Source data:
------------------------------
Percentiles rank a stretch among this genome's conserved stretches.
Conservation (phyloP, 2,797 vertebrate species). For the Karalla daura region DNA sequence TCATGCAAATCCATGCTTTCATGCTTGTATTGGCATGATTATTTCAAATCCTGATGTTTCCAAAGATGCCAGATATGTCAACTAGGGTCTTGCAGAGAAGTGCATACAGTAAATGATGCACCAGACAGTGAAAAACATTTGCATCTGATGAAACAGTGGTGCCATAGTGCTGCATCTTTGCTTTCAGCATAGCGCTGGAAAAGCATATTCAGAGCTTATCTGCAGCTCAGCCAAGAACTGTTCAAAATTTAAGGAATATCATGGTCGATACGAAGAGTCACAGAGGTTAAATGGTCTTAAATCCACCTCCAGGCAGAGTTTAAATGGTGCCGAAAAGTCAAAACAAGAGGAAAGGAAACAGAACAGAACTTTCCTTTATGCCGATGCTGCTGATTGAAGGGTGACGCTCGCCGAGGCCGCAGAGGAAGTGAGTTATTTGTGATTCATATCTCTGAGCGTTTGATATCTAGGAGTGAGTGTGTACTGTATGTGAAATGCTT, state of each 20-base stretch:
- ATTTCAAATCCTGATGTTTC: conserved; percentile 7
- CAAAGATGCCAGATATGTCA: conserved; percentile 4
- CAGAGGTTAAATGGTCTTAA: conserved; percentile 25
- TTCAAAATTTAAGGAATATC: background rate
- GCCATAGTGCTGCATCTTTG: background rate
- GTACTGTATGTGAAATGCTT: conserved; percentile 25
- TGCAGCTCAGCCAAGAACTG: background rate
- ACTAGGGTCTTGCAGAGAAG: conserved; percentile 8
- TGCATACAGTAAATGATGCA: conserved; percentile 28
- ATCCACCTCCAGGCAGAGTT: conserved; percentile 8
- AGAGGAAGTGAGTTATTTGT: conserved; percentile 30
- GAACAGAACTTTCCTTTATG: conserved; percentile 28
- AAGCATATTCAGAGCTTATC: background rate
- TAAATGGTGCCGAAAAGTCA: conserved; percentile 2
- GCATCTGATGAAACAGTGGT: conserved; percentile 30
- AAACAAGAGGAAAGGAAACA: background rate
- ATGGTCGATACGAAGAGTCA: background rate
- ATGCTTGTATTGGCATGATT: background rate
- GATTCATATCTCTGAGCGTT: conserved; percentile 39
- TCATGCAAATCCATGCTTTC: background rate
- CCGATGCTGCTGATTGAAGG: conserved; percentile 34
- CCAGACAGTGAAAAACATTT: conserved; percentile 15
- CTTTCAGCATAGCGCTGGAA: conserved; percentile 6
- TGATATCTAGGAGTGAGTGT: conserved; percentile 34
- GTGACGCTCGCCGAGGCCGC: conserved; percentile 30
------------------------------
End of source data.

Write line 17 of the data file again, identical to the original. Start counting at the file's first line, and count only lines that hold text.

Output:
- GCATCTGATGAAACAGTGGT: conserved; percentile 30